Landsat imagery provides critical vegetation and fuels information that is used to model fire behavior and make tactical decisions. After a fire, scientist and land managers use Landsat imagery to determine the severity of the fire's effect and to monitor the recovery of the land.
Both images are false-colored to allow identification of critical vegetation and fuels information. In the images fire appears bright red, vegetation is green, smoke is blue, clouds are white, and bare ground is tan-colored.
The USGS supports both the Department of the Interior and U.S. Forest Service wildfire response. Throughout the fire season, USGS regularly uploads images for wildfires from several satellites to the Hazard Data Distribution System. These remotely sensed data are used by wildfire responders to map potential risks to communities and determine immediate post-fire effects. So far in 2013, 2,156 images have been distributed for wildfires.
The USGS helps staff the Geospatial Multi-Agency Coordination Group (GeoMAC). The GeoMAC viewer is a mapping application that allows fire managers and the public to access online maps of current fire locations and fire perimeters. Currently, for 2013, GeoMAC is maintaining up-to-date perimeter information for 620 wildfires across the United States.
Landsat is a joint effort of both USGS and NASA. Landsat images are unique in that they provide complete global coverage, they are available for free, and they span more than 41 years of continuous earth observation.
- USGS Southern California Wildfire Risk Scenario Project
- NASA 'Fire Towers' in Space
- USGS Landsat
- NASA Landsat
PASADENA, Calif. — Imagine the Delaware River abruptly rising toward Philadelphia in a tsunami-like wave of water. Scientists now propose that this might not be a hypothetical scenario. A newly published paper concludes that a modest (one-foot) tsunami-like event on the East Coast was generated in the past by a large offshore earthquake. This result may have potential ramifications for emergency management professionals, government officials, businesses and the general public.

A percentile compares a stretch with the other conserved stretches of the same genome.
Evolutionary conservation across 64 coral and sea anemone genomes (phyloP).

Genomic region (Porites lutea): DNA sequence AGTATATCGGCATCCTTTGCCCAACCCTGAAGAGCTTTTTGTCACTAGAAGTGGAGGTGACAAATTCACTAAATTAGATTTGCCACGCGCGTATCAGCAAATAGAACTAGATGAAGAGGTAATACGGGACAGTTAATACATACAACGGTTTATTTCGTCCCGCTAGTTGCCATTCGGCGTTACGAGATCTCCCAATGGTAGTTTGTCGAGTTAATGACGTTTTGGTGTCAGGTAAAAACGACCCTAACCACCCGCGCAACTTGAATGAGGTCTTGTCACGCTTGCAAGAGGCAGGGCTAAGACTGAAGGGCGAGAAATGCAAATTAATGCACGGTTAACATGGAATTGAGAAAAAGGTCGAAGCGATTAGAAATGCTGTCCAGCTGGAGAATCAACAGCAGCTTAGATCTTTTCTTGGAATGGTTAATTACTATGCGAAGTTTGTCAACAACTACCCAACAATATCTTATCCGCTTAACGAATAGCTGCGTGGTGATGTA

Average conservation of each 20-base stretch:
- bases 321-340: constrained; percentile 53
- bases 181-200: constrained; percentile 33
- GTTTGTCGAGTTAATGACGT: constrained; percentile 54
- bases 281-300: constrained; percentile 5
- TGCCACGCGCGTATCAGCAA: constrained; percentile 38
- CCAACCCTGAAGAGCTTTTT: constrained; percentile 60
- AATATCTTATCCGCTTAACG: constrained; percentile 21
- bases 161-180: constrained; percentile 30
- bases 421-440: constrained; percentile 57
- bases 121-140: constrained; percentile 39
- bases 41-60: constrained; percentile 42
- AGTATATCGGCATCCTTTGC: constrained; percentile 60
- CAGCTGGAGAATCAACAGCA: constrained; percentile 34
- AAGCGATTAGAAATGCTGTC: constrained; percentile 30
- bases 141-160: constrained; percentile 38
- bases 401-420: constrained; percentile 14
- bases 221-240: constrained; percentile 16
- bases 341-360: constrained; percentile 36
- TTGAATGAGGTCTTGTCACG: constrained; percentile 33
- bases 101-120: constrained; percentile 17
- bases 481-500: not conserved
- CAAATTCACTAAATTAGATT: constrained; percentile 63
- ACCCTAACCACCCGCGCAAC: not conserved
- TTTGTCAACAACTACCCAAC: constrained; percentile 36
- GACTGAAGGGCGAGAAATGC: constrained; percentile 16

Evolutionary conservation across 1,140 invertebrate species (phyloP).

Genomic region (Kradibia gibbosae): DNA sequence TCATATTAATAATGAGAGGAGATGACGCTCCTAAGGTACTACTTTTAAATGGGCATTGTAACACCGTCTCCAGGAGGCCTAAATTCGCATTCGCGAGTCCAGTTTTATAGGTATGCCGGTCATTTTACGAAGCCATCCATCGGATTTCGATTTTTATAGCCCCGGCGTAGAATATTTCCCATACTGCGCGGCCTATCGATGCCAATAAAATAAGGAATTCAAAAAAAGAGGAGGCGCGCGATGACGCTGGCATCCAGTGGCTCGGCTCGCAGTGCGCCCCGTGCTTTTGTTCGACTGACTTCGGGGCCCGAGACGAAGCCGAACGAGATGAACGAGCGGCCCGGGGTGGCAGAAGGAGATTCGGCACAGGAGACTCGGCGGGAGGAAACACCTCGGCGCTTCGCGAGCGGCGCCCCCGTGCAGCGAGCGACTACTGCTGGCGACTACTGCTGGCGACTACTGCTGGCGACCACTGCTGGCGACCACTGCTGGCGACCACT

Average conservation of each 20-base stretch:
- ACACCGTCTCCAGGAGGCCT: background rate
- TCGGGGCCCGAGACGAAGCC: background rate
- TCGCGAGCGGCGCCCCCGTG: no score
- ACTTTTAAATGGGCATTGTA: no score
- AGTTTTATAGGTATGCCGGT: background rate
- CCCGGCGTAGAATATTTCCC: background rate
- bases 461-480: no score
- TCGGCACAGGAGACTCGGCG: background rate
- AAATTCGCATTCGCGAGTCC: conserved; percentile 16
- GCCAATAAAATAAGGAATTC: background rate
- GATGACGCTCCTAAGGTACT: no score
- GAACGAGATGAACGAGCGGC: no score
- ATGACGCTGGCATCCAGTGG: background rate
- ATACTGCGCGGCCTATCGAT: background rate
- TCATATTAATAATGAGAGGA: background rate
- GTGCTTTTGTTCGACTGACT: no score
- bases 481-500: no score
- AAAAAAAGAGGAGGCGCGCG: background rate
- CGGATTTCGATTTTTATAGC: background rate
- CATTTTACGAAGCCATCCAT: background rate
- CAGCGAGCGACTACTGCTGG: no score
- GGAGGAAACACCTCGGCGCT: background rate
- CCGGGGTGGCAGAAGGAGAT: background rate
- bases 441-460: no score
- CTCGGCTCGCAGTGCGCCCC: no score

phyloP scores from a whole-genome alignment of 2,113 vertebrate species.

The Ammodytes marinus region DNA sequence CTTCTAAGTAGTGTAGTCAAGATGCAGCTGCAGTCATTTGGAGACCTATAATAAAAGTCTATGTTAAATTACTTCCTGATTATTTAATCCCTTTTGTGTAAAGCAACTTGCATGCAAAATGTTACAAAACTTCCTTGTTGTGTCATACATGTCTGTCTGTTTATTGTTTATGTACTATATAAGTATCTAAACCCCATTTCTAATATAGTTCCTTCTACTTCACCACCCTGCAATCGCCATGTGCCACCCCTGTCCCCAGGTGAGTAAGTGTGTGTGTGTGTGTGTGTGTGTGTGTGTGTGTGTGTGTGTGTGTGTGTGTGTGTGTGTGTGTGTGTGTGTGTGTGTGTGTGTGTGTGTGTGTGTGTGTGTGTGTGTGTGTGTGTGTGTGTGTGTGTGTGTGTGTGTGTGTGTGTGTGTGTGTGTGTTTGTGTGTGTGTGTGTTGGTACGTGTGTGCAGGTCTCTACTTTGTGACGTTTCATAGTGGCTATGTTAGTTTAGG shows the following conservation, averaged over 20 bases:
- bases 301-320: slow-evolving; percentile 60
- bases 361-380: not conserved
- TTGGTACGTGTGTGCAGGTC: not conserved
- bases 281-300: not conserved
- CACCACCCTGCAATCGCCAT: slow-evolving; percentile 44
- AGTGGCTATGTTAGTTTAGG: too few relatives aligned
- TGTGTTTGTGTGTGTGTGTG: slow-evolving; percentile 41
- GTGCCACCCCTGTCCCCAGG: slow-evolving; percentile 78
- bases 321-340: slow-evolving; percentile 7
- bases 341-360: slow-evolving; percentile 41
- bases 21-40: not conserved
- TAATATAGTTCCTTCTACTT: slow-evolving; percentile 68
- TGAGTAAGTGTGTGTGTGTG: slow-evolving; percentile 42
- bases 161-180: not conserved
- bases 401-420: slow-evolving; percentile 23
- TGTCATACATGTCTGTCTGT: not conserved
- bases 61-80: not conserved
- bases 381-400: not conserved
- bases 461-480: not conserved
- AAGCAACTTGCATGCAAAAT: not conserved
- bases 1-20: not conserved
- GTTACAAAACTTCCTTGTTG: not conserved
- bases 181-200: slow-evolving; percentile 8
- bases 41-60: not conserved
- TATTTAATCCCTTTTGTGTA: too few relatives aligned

Early in the morning of Jan. 8, 1817, earthquake shaking was felt along the Atlantic seaboard as far north as Baltimore, Md., and at least as far south as Charleston, S.C. Later that morning, a keen observer documented an abrupt rise in the tide on the Delaware River near Philadelphia, commenting on the earthquake felt earlier to the south, and remarking that the tidal swell was most likely "the reverberation or concussion of the earth operating on the watery element."
Scientists have previously interpreted this earthquake to have a magnitude around 6 and a location somewhere in the Carolinas or slightly offshore. In a new study, USGS research geophysicist Susan Hough and colleagues reconsider the accounts of shaking and, for the first time, consider in detail the Delaware River account. They show that the combined observations point to a larger magnitude and a location farther offshore than previously believed. In particular, they show that a magnitude-7.4 earthquake located 400-500 miles off South Carolina or Georgia could have generated a tsunami wave large enough to account for the tidal swell on the Delaware. Using new computer-assisted research techniques, they uncover first-hand accounts from newspapers and ships' logs that give a wider perspective on the 1817 event. Notably, the predicted timing of such a tsunami wave from this location matches the documented timing in the eyewitness account.
The USGS monitors earthquakes offshore, and in recent years has undertaken research to better understand shaking and tsunami hazard from offshore earthquakes and landslides. Scientific understanding of faults and geological processes in this part of the Atlantic is limited. Still, it has long been understood that large, infrequent offshore earthquakes may pose a tsunami hazard to the Atlantic coast. In 1978, a magnitude-6 earthquake occurred roughly 240 miles southwest of Bermuda, even farther offshore than the inferred location of the 1817 earthquake. In 1929, the magnitude-7.2 Grand Banks, Newfoundland, earthquake triggered a submarine landslide that generated a large tsunami. Waves 10-13 feet high struck the Newfoundland coast, killing 29 people and leaving 10,000 temporarily homeless.
The inferred 1817 tsunami was significantly smaller than the Newfoundland disaster. However, the new interpretation by Hough and colleagues highlights the potential earthquake and tsunami hazard along the Atlantic seaboard from the still poorly understood offshore earthquake faults. The new study highlights that there is still work to be done to characterize this hazard in the southeastern United States.